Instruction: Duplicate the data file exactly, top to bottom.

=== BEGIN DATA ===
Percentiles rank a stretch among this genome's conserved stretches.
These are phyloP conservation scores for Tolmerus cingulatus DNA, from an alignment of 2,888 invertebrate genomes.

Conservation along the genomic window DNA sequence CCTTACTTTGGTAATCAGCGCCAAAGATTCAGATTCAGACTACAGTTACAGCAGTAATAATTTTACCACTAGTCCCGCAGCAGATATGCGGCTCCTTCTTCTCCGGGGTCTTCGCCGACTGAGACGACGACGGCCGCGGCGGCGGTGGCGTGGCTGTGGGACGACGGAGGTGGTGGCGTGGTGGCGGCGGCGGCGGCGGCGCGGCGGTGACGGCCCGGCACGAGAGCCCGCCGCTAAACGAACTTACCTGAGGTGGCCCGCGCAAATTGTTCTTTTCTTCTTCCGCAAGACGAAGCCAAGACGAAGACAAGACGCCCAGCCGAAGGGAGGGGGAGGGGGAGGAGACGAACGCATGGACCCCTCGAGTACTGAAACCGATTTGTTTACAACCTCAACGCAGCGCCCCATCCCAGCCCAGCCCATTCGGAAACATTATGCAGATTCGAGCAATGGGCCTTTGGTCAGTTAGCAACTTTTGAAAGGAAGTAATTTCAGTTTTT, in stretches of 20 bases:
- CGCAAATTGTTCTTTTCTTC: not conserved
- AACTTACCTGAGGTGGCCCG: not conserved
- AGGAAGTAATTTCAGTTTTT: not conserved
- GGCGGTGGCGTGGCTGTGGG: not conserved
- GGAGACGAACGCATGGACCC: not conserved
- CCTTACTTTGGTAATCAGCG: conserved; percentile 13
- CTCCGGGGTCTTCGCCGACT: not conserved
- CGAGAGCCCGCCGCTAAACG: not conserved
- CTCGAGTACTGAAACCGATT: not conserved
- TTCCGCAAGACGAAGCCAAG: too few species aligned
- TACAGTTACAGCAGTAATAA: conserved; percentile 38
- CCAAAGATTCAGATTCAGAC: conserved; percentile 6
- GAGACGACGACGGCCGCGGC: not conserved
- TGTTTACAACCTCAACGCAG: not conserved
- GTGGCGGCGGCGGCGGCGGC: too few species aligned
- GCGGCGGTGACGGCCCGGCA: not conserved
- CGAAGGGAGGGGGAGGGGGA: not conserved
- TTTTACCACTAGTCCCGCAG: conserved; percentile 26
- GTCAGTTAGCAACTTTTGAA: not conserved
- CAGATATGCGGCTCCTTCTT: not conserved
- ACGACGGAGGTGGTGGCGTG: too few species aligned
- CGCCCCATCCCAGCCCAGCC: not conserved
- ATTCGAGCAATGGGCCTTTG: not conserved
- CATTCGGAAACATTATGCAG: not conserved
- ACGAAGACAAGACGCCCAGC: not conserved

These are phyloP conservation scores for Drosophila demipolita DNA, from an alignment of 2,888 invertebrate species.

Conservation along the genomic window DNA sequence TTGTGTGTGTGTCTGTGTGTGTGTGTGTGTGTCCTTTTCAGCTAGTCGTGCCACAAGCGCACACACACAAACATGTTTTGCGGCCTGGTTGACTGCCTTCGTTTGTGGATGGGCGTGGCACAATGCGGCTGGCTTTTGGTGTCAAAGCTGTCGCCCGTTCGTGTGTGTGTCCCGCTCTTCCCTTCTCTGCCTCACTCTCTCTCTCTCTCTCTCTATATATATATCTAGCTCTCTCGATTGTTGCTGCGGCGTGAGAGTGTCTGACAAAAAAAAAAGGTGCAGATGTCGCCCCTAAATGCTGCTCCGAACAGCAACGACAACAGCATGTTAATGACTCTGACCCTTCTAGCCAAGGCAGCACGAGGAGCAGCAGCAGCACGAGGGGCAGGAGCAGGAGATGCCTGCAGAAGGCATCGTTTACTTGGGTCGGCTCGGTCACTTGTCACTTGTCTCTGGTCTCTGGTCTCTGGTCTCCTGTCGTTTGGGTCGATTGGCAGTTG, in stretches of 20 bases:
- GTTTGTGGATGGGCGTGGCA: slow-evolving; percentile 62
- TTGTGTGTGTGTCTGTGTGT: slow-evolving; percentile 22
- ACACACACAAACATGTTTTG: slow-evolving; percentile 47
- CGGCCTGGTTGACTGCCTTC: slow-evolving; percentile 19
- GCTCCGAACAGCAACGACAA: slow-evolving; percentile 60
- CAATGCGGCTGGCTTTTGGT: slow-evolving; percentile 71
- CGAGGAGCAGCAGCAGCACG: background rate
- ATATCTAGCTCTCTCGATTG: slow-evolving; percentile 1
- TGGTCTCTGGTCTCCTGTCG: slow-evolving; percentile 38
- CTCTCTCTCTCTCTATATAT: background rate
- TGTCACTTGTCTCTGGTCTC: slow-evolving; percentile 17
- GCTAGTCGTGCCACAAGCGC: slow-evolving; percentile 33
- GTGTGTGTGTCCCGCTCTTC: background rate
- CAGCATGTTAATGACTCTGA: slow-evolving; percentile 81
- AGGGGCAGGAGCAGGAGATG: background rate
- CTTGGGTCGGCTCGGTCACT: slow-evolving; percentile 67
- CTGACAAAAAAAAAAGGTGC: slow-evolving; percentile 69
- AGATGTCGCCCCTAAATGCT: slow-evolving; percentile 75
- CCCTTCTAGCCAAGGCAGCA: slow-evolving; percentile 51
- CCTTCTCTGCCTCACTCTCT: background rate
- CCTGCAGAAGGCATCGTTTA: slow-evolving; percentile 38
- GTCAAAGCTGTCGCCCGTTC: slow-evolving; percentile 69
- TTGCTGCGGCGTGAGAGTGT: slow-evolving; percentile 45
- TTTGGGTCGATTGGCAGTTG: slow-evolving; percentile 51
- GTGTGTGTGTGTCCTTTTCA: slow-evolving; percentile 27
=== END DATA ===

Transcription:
Percentiles rank a stretch among this genome's conserved stretches.
These are phyloP conservation scores for Tolmerus cingulatus DNA, from an alignment of 2,888 invertebrate genomes.

Conservation along the genomic window DNA sequence CCTTACTTTGGTAATCAGCGCCAAAGATTCAGATTCAGACTACAGTTACAGCAGTAATAATTTTACCACTAGTCCCGCAGCAGATATGCGGCTCCTTCTTCTCCGGGGTCTTCGCCGACTGAGACGACGACGGCCGCGGCGGCGGTGGCGTGGCTGTGGGACGACGGAGGTGGTGGCGTGGTGGCGGCGGCGGCGGCGGCGCGGCGGTGACGGCCCGGCACGAGAGCCCGCCGCTAAACGAACTTACCTGAGGTGGCCCGCGCAAATTGTTCTTTTCTTCTTCCGCAAGACGAAGCCAAGACGAAGACAAGACGCCCAGCCGAAGGGAGGGGGAGGGGGAGGAGACGAACGCATGGACCCCTCGAGTACTGAAACCGATTTGTTTACAACCTCAACGCAGCGCCCCATCCCAGCCCAGCCCATTCGGAAACATTATGCAGATTCGAGCAATGGGCCTTTGGTCAGTTAGCAACTTTTGAAAGGAAGTAATTTCAGTTTTT, in stretches of 20 bases:
- CGCAAATTGTTCTTTTCTTC: not conserved
- AACTTACCTGAGGTGGCCCG: not conserved
- AGGAAGTAATTTCAGTTTTT: not conserved
- GGCGGTGGCGTGGCTGTGGG: not conserved
- GGAGACGAACGCATGGACCC: not conserved
- CCTTACTTTGGTAATCAGCG: conserved; percentile 13
- CTCCGGGGTCTTCGCCGACT: not conserved
- CGAGAGCCCGCCGCTAAACG: not conserved
- CTCGAGTACTGAAACCGATT: not conserved
- TTCCGCAAGACGAAGCCAAG: too few species aligned
- TACAGTTACAGCAGTAATAA: conserved; percentile 38
- CCAAAGATTCAGATTCAGAC: conserved; percentile 6
- GAGACGACGACGGCCGCGGC: not conserved
- TGTTTACAACCTCAACGCAG: not conserved
- GTGGCGGCGGCGGCGGCGGC: too few species aligned
- GCGGCGGTGACGGCCCGGCA: not conserved
- CGAAGGGAGGGGGAGGGGGA: not conserved
- TTTTACCACTAGTCCCGCAG: conserved; percentile 26
- GTCAGTTAGCAACTTTTGAA: not conserved
- CAGATATGCGGCTCCTTCTT: not conserved
- ACGACGGAGGTGGTGGCGTG: too few species aligned
- CGCCCCATCCCAGCCCAGCC: not conserved
- ATTCGAGCAATGGGCCTTTG: not conserved
- CATTCGGAAACATTATGCAG: not conserved
- ACGAAGACAAGACGCCCAGC: not conserved

These are phyloP conservation scores for Drosophila demipolita DNA, from an alignment of 2,888 invertebrate species.

Conservation along the genomic window DNA sequence TTGTGTGTGTGTCTGTGTGTGTGTGTGTGTGTCCTTTTCAGCTAGTCGTGCCACAAGCGCACACACACAAACATGTTTTGCGGCCTGGTTGACTGCCTTCGTTTGTGGATGGGCGTGGCACAATGCGGCTGGCTTTTGGTGTCAAAGCTGTCGCCCGTTCGTGTGTGTGTCCCGCTCTTCCCTTCTCTGCCTCACTCTCTCTCTCTCTCTCTCTATATATATATCTAGCTCTCTCGATTGTTGCTGCGGCGTGAGAGTGTCTGACAAAAAAAAAAGGTGCAGATGTCGCCCCTAAATGCTGCTCCGAACAGCAACGACAACAGCATGTTAATGACTCTGACCCTTCTAGCCAAGGCAGCACGAGGAGCAGCAGCAGCACGAGGGGCAGGAGCAGGAGATGCCTGCAGAAGGCATCGTTTACTTGGGTCGGCTCGGTCACTTGTCACTTGTCTCTGGTCTCTGGTCTCTGGTCTCCTGTCGTTTGGGTCGATTGGCAGTTG, in stretches of 20 bases:
- GTTTGTGGATGGGCGTGGCA: slow-evolving; percentile 62
- TTGTGTGTGTGTCTGTGTGT: slow-evolving; percentile 22
- ACACACACAAACATGTTTTG: slow-evolving; percentile 47
- CGGCCTGGTTGACTGCCTTC: slow-evolving; percentile 19
- GCTCCGAACAGCAACGACAA: slow-evolving; percentile 60
- CAATGCGGCTGGCTTTTGGT: slow-evolving; percentile 71
- CGAGGAGCAGCAGCAGCACG: background rate
- ATATCTAGCTCTCTCGATTG: slow-evolving; percentile 1
- TGGTCTCTGGTCTCCTGTCG: slow-evolving; percentile 38
- CTCTCTCTCTCTCTATATAT: background rate
- TGTCACTTGTCTCTGGTCTC: slow-evolving; percentile 17
- GCTAGTCGTGCCACAAGCGC: slow-evolving; percentile 33
- GTGTGTGTGTCCCGCTCTTC: background rate
- CAGCATGTTAATGACTCTGA: slow-evolving; percentile 81
- AGGGGCAGGAGCAGGAGATG: background rate
- CTTGGGTCGGCTCGGTCACT: slow-evolving; percentile 67
- CTGACAAAAAAAAAAGGTGC: slow-evolving; percentile 69
- AGATGTCGCCCCTAAATGCT: slow-evolving; percentile 75
- CCCTTCTAGCCAAGGCAGCA: slow-evolving; percentile 51
- CCTTCTCTGCCTCACTCTCT: background rate
- CCTGCAGAAGGCATCGTTTA: slow-evolving; percentile 38
- GTCAAAGCTGTCGCCCGTTC: slow-evolving; percentile 69
- TTGCTGCGGCGTGAGAGTGT: slow-evolving; percentile 45
- TTTGGGTCGATTGGCAGTTG: slow-evolving; percentile 51
- GTGTGTGTGTGTCCTTTTCA: slow-evolving; percentile 27